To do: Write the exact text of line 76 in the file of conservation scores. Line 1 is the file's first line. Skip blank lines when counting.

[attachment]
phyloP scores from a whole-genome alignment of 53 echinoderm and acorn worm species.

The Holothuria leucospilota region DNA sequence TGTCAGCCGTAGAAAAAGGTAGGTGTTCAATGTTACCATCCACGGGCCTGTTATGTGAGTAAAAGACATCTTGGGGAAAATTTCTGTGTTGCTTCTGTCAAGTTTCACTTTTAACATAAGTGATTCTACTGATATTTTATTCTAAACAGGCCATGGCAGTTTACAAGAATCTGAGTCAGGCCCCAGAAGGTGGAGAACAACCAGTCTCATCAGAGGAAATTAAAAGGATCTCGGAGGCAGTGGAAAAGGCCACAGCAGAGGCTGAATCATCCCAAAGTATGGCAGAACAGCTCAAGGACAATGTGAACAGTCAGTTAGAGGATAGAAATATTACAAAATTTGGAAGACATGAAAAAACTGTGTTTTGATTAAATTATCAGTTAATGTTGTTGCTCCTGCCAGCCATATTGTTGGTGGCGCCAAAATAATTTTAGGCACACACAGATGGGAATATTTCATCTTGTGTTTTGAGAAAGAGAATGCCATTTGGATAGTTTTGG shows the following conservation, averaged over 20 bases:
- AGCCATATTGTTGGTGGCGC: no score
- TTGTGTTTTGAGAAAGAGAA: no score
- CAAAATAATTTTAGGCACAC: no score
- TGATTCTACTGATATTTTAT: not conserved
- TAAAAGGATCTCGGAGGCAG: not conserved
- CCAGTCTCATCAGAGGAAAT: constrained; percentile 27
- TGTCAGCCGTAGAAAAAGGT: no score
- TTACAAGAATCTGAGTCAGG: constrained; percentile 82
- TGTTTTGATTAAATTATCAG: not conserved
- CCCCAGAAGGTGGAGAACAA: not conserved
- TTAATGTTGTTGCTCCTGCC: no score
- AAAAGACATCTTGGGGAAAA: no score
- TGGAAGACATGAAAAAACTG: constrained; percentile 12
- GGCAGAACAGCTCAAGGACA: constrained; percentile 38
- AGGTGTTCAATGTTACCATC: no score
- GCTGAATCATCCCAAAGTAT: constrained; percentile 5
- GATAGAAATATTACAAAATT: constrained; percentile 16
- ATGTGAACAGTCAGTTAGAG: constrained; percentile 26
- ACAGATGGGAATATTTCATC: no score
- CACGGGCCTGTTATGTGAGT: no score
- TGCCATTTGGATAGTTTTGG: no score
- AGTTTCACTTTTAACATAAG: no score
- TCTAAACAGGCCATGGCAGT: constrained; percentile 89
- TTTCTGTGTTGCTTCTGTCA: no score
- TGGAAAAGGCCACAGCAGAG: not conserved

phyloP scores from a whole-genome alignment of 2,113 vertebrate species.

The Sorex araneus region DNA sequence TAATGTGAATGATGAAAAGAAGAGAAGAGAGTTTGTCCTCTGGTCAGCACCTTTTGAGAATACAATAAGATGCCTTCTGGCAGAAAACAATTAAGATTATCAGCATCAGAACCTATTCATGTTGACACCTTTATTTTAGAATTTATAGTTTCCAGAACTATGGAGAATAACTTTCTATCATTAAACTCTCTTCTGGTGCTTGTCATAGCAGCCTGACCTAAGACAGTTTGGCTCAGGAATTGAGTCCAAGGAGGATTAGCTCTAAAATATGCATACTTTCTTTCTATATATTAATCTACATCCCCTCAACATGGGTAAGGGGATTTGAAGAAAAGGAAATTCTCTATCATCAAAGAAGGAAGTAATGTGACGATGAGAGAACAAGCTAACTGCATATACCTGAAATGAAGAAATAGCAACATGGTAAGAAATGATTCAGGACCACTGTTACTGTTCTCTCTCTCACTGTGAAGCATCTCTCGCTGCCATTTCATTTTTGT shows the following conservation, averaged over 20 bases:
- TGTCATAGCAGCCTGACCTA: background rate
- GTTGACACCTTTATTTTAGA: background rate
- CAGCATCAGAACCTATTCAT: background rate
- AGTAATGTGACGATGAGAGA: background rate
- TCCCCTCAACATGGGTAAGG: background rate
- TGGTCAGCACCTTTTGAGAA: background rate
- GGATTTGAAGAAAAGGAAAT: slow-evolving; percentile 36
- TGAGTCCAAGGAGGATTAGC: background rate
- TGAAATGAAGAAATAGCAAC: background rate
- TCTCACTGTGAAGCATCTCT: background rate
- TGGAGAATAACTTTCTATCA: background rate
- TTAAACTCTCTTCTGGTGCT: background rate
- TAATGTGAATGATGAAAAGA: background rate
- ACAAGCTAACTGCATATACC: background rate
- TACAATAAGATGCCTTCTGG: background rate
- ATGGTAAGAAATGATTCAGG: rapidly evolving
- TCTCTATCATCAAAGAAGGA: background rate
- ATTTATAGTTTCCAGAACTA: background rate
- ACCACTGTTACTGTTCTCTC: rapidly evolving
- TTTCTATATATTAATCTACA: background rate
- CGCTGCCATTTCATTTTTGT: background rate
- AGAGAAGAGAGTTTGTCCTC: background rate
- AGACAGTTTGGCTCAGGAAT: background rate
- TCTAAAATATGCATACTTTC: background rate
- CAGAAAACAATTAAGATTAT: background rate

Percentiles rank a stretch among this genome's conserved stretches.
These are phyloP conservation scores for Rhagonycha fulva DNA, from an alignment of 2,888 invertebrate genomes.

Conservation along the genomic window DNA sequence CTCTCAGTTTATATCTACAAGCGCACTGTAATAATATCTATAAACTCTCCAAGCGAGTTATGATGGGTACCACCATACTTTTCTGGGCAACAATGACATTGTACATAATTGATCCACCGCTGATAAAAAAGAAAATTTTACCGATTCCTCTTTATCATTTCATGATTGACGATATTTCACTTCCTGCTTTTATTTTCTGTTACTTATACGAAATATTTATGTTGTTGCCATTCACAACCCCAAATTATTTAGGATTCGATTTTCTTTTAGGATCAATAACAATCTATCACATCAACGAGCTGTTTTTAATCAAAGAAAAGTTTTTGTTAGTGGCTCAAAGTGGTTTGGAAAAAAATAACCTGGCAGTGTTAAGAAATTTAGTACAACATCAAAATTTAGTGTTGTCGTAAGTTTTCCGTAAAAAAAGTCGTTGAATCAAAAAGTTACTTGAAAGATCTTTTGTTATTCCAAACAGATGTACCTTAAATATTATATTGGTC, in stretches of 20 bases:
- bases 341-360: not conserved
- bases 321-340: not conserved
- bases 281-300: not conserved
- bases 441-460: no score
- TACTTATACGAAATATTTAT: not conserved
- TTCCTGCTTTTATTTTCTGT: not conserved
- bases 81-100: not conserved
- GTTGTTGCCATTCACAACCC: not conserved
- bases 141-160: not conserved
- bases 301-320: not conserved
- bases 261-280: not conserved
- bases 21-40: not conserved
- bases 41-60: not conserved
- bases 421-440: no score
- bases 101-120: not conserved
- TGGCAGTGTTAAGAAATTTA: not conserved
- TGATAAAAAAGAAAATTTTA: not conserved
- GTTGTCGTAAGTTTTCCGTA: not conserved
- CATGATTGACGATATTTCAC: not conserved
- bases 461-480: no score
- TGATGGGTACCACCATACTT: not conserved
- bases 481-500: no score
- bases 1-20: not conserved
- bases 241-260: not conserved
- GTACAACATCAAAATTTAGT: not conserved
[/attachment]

- CATGATTGACGATATTTCAC: not conserved